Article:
<form action="/comment/reply/171484" accept-charset="UTF-8" method="post" id="comment-form"> <div><div class="form-item" id="edit-name-wrapper"> <label for="edit-name">Your name: <span class="form-required" title="This field is required.">*</span></label> <input type="text" maxlength="60" name="name" id="edit-name" size="30" value="Reader" class="form-text required" /> </div> <div class="form-item" id="edit-mail-wrapper"> <label for="edit-mail">E-Mail Address: <span class="form-required" title="This field is required.">*</span></label> <input type="text" maxlength="64" name="mail" id="edit-mail" size="30" value="" class="form-text required" /> <div class="description">The content of this field is kept private and will not be shown publicly.</div> </div> <div class="form-item" id="edit-comment-wrapper"> <label for="edit-comment">Comment: <span class="form-required" title="This field is required.">*</span></label> <textarea cols="60" rows="15" name="comment" id="edit-comment" class="form-textarea resizable required"></textarea> </div> <fieldset class=" collapsible collapsed"><legend>Input format</legend><div class="form-item" id="edit-format-1-wrapper"> <label class="option" for="edit-format-1"><input type="radio" id="edit-format-1" name="format" value="1" class="form-radio" /> Filtered HTML</label> <div class="description"><ul class="tips"><li>Web page addresses and e-mail addresses turn into links automatically.</li><li>Allowed HTML tags: &lt;a&gt; &lt;em&gt; &lt;strong&gt; &lt;cite&gt; &lt;code&gt; &lt;ul&gt; &lt;ol&gt; &lt;li&gt; &lt;dl&gt; &lt;dt&gt; &lt;dd&gt;</li><li>Lines and paragraphs break automatically.</li></ul></div> </div> <div class="form-item" id="edit-format-2-wrapper"> <label class="option" for="edit-format-2"><input type="radio" id="edit-format-2" name="format" value="2" checked="checked" class="form-radio" /> Full HTML</label> <div class="description"><ul class="tips"><li>Web page addresses and e-mail addresses turn into links automatically.</li><li>Lines and paragraphs break automatically.</li></ul></div> </div> </fieldset> <input type="hidden" name="form_build_id" id="form-ea4d1d43c63bd03adbc736d618de7b06" value="form-ea4d1d43c63bd03adbc736d618de7b06" /> <input type="hidden" name="form_id" id="edit-comment-form" value="comment_form" /> <fieldset class="captcha"><legend>CAPTCHA</legend><div class="description">This question is for testing whether you are a human visitor and to prevent automated spam submissions.</div><input type="hidden" name="captcha_sid" id="edit-captcha-sid" value="63217006" /> <input type="hidden" name="captcha_response" id="edit-captcha-response" value="NLPCaptcha" /> <div class="form-item"> <div id="nlpcaptcha_ajax_api_container"><script type="text/javascript"> var NLPOptions = {key:'c4823cf77a2526b0fba265e2af75c1b5'};</script><script type="text/javascript" src="http://call.nlpcaptcha.in/js/captcha.js" ></script></div> </div> </fieldset> <span class="btn-left"><span class="btn-right"><input type="submit" name="op" id="edit-submit" value="Save" class="form-submit" /></span></span> </div></form>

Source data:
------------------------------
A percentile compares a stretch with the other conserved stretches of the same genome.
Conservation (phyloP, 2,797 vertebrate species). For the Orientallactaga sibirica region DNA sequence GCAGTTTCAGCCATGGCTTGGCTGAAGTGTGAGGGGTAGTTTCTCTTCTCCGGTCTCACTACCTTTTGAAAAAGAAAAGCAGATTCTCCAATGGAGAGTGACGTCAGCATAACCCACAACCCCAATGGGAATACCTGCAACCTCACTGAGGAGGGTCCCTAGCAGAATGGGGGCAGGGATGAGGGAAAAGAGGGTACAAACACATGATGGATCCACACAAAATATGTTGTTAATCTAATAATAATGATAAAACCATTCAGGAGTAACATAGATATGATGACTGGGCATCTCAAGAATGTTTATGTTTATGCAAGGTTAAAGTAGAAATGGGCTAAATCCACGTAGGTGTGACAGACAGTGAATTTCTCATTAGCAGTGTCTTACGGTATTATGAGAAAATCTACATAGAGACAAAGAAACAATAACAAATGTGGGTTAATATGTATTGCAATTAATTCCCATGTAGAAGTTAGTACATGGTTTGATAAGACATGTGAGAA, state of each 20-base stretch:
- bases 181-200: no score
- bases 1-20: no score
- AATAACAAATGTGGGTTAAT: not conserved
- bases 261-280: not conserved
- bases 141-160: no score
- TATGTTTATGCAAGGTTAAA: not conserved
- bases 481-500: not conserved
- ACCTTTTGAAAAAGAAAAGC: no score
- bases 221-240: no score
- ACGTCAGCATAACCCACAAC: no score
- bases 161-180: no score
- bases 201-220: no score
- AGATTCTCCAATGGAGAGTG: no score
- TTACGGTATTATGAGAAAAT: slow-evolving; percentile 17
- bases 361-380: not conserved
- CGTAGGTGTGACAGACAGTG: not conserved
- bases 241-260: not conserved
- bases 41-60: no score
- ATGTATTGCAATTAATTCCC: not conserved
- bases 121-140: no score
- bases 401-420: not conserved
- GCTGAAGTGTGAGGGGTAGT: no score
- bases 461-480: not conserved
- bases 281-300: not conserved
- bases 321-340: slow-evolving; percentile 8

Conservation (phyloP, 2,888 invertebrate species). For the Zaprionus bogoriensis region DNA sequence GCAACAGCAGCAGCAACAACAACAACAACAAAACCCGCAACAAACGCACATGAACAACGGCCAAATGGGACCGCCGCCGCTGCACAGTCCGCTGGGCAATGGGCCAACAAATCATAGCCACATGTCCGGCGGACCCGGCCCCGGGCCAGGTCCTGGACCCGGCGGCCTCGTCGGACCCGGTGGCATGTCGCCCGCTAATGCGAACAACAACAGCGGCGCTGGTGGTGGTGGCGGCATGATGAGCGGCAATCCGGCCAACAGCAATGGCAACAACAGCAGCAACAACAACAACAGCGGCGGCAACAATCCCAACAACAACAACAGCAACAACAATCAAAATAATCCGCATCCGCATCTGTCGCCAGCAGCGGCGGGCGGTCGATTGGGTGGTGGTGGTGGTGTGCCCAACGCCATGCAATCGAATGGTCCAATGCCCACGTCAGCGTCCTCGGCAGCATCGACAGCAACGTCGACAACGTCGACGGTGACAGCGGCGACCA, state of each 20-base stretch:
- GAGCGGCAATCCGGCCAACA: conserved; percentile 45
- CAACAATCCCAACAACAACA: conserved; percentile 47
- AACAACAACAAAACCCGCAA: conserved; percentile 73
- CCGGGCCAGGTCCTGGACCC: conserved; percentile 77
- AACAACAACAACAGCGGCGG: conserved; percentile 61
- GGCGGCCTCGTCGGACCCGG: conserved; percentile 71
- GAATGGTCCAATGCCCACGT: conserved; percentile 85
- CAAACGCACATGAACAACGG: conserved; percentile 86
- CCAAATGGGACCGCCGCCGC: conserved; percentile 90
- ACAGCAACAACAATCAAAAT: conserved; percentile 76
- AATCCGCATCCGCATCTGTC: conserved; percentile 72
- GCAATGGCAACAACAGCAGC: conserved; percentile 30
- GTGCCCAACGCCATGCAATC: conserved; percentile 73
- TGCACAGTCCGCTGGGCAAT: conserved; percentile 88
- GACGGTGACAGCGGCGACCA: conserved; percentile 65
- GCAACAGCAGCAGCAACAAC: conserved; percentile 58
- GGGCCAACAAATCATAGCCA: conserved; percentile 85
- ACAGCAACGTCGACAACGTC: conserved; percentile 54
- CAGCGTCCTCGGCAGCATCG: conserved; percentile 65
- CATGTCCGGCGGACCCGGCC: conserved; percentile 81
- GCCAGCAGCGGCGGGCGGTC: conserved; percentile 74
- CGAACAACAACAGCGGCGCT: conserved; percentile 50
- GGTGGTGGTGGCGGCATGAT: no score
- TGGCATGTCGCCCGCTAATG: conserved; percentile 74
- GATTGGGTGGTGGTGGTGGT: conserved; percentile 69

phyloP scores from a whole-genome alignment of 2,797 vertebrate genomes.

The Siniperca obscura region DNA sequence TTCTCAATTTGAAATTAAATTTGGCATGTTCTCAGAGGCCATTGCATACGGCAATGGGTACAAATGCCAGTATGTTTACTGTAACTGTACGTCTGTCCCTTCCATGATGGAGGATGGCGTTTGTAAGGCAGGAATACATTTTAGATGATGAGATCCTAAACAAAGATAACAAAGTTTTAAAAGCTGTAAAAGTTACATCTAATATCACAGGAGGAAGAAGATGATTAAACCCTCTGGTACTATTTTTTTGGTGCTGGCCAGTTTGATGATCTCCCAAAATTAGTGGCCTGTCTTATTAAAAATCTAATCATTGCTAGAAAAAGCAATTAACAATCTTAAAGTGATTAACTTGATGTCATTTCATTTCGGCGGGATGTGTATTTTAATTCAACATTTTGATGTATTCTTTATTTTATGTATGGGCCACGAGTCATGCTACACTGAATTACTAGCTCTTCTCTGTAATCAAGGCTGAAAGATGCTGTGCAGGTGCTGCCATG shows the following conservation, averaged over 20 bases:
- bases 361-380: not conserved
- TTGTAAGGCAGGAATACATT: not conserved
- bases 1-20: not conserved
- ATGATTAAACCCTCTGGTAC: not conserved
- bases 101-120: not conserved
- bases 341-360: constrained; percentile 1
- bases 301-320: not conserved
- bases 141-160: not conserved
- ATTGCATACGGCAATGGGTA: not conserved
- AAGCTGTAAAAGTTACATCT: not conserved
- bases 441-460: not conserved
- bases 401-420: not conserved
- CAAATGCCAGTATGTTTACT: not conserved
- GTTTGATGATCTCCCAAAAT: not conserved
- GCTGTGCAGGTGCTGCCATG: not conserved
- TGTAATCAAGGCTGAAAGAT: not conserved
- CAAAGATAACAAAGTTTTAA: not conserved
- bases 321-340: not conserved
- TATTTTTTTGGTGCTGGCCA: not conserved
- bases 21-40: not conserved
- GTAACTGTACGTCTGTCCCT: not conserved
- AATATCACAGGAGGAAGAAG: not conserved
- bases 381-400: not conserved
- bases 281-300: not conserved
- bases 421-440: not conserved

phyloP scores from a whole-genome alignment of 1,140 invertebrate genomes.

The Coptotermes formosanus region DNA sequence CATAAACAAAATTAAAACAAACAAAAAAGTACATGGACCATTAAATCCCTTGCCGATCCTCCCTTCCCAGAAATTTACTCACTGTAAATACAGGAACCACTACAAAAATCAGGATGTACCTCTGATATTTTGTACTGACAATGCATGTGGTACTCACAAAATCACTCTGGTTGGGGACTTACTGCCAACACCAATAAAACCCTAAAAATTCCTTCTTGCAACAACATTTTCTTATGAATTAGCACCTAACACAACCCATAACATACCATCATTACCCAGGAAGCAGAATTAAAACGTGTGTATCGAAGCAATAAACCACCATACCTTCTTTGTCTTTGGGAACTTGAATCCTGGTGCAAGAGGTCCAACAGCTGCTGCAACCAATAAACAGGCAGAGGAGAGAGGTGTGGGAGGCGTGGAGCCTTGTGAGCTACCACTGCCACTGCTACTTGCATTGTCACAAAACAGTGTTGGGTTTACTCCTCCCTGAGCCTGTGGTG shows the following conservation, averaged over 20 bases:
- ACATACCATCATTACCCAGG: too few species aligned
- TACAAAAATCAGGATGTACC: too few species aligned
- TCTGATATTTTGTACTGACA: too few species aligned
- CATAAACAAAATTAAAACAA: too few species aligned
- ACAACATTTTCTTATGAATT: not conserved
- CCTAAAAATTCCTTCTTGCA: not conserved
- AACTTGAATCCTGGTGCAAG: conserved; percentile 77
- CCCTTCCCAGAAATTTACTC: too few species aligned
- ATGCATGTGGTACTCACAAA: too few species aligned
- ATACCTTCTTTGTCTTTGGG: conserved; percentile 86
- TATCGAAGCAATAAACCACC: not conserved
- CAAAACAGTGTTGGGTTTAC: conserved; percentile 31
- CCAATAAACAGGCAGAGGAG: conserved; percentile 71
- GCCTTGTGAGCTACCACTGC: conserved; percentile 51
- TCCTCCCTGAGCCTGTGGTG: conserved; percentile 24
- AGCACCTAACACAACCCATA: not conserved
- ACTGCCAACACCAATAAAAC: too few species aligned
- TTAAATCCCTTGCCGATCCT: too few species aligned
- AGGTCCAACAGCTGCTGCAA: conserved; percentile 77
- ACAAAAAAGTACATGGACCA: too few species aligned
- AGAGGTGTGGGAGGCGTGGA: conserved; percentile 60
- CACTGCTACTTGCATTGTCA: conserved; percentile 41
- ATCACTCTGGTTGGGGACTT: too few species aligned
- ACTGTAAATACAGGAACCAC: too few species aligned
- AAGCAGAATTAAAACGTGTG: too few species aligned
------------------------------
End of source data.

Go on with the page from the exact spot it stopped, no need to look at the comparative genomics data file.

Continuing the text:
No Articles Found

No Articles Found

No Articles Found

I want to begin with a little story that was told to me by a leading executive at Aptech. He was exercising in a gym with a lot of younger people.

Shekhar Kapur’s Bandit Queen didn’t make the cut. Neither did Shaji Karun’s Piravi, which bagged 31 international awards.